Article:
NFL Bans Beats by Dre as Bose Becomes Football's 'Official Sound'

Apple's headphones, tablets can't be shown during NFL broadcasts due to sponsorship deals

Colin Kaepernick Credit: Noam Galai, Getty Images

UPDATE: San Francisco 49ers quarterback Colin Kaepernick claims he was fined $10,000 by the NFL for wearing Beats by Dre headphones after a game. Kaepernick said he has been wearing the pink headphones to raise awareness for breast cancer.

Don't expect to see America's most popular headphones on the sidelines or in the locker rooms of America's most popular sport. In a move that looks to challenge Beats by Dre's place atop the premium headphones throne, the NFL reached an agreement with Bose back in August to stamp that company's products as the official headphones of the league. However, Beats by Dre headphones were still popping up during NFL broadcasts. As part of the new agreement, Beats by Dre headphones must now be out of sight whenever NFL cameras are around.

According to Recode, Beats by Dre accounts for 61 percent of all $100+ headphones sales, with Bose running a distant second at 22 percent, but Bose's presence in millions of living rooms every Sunday due to the NFL deal could tighten that gap. The deal isn't expected to impact Beats' promotional deals with NFL Pro Bowlers like Colin Kaepernick and Cam Newton, but those quarterbacks won't be allowed to don the Apple headphones during post-game interviews (like Richard Sherman in this Beats commercial) or any other NFL-affiliated events.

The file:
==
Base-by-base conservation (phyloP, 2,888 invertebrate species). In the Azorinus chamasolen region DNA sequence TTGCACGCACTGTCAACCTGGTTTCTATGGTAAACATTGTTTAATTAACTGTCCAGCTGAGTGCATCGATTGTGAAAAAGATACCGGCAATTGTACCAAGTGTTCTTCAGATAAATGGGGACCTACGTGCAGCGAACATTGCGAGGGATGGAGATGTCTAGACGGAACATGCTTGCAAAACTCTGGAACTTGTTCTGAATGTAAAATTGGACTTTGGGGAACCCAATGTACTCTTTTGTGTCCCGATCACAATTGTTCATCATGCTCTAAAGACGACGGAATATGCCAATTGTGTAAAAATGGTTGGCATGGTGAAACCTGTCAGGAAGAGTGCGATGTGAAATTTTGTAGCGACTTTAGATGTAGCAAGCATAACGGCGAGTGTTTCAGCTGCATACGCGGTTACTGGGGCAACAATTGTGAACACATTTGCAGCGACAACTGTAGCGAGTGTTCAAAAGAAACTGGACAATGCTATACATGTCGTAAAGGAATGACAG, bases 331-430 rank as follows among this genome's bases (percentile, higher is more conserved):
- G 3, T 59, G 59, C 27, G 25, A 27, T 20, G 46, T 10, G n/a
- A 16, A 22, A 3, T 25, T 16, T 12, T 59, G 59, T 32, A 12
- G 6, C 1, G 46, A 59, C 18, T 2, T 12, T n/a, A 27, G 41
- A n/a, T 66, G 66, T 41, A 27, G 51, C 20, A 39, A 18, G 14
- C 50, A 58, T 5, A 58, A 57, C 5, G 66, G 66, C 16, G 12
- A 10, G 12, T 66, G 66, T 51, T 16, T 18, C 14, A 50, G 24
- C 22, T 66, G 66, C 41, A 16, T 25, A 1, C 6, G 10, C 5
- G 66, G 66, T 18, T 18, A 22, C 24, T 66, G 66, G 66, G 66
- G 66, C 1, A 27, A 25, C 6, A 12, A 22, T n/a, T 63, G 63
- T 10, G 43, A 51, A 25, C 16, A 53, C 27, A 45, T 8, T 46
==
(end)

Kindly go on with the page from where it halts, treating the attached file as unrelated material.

Kaepernick in particular is among the major faces of Beats, with the San Francisco 49ers quarterback appearing in an Aloe Blacc-soundtracked ad for the headphones. The Bose deal does make it unlikely that Dr. Dre and Jimmy Iovine will be invited back to the sidelines at Seattle's CenturyLink Field again. For their part, Bose has adopted the slogan "Official sound of the NFL" and recruited Russell Wilson and Clay Matthews to wear their headphones.

The Beats banishment isn't the first time football and music has intersected this season. In August, it was revealed that the NFL was asking potential Super Bowl halftime performers to provide the league with a percentage of future tour earnings if they wanted the coveted spot during the big game. The "pay-for-play" plan was immediately slammed by the music industry.

Then, in the aftermath of the Ray Rice domestic-abuse scandal, CBS nixed and then rescheduled Rihanna's planned pregame performance of "Run This Town," which many – including Rihanna – viewed as the network punishing a victim of domestic abuse. "CBS, you pulled my song last week, now you wanna slide it back in this Thursday No, fuck you! Y'all are sad for penalizing me for this," Rihanna tweeted at the time. "The audacity…"

Beats headphones aren't the only Apple products banned from NFL sidelines. This summer, the league struck a deal with Microsoft to ensure that NFL teams only use Surface tablets – and not iPads – on the sidelines when reviewing plays. Former Microsoft CEO Steve Ballmer orchestrated the five-year deal between Microsoft and the NFL. Ballmer is now the owner of the Los Angeles Clippers and has adopted a similar "No Apple" stance for that franchise.